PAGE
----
We Fought The Law: In Kuwait, Massive Protest Threatens Emir's Power Over Parliament

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Kuwait's Emir Sheikh Sabah al-Ahmad al-Sabah
Kuwait's Emir Sheikh Sabah al-Ahmad al-Sabah

Demonstrators in Kuwait defied their powerful emir on Sunday when about 50,000 citizens gathered outside the country's parliament building to protest a controversial new electoral law.

The demonstration commemorated the 50th anniversary of the Kuwaiti constitution. It also came shortly before a pivotal parliamentary election, scheduled for Dec. 1.

Kuwait is ruled by Emir Sheikh Sabah al-Ahmad al-Sabah, who was appointed in 2006 via a system of dynastic rule. His family has been in power since the 18th century, but the constitution adopted in 1962 established a constitutional monarchy that has given voters some say in their governance.

In previous parliamentary elections, each voter could choose four parliamentary candidates at a time. Because of the controversial change requested by Sabah in October, however, each voter may now pick only one.

Opposition activists say the change will result in less representation by opposition politicians.

Addressing the protesters on Sunday, Khaled al-Sultan, a former member of parliament, told them that “the law aims at preventing Kuwaiti popular participation in governance ... and to establish autocratic rule and exploit the country's resources," according to Agence France-Presse via Google.

Although the Sabah dynasty wields ultimate control over Kuwait's electoral system, the country is home to the most participatory political system on the Arabian Peninsula. Its parliament is directly elected, and officials often criticize the ruling family.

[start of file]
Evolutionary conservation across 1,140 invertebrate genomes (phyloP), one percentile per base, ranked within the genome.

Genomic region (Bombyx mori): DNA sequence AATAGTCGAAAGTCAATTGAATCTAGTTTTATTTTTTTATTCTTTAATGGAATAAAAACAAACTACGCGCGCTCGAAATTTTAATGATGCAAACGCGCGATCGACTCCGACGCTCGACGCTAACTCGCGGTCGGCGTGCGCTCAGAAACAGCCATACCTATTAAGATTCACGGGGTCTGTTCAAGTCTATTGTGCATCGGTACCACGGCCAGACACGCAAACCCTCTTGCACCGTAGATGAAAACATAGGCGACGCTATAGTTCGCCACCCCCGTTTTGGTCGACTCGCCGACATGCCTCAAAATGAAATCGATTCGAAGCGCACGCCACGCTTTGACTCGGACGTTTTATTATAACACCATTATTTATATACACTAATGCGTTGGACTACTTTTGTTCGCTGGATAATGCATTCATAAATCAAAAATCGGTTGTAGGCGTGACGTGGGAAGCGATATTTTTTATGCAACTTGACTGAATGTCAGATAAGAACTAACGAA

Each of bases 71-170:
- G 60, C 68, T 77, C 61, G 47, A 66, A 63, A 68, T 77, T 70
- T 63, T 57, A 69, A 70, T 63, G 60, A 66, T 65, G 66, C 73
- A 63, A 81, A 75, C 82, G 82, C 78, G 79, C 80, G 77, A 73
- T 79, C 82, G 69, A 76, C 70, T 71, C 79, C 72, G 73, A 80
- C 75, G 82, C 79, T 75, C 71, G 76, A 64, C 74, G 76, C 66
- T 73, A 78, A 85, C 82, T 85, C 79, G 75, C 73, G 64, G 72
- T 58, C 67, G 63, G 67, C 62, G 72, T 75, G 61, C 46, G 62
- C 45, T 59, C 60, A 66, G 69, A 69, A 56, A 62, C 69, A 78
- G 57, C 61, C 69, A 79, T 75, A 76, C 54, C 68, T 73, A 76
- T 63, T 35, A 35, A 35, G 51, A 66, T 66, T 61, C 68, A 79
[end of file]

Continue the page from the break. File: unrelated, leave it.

But the emir freely exercises his power to dissolve the parliament, which he has done on four separate occasions since 2006.

Sabah has plenty of reason to fear a political sea change in this small oil-rich country. Parliamentary elections have increasingly favored Islamist and opposition candidates, making it clear that a growing faction of the electorate is hungry for change.

Regional unrest raises the stakes. The past year has already seen a popular uprising in Bahrain, which was suppressed. Yemen is plagued by violence between the U.S.-backed government and terrorist groups affiliated with al Qaeda. The other peninsular countries -- Saudi Arabia, Oman, Qatar, and the United Arab Emirates -- remain relatively stable, although signs of dissent, however small, are evident in each.

Sunday’s protest was mostly peaceful, AFP reported, but other recent protests in Kuwait have resulted in dozens of injuries. 

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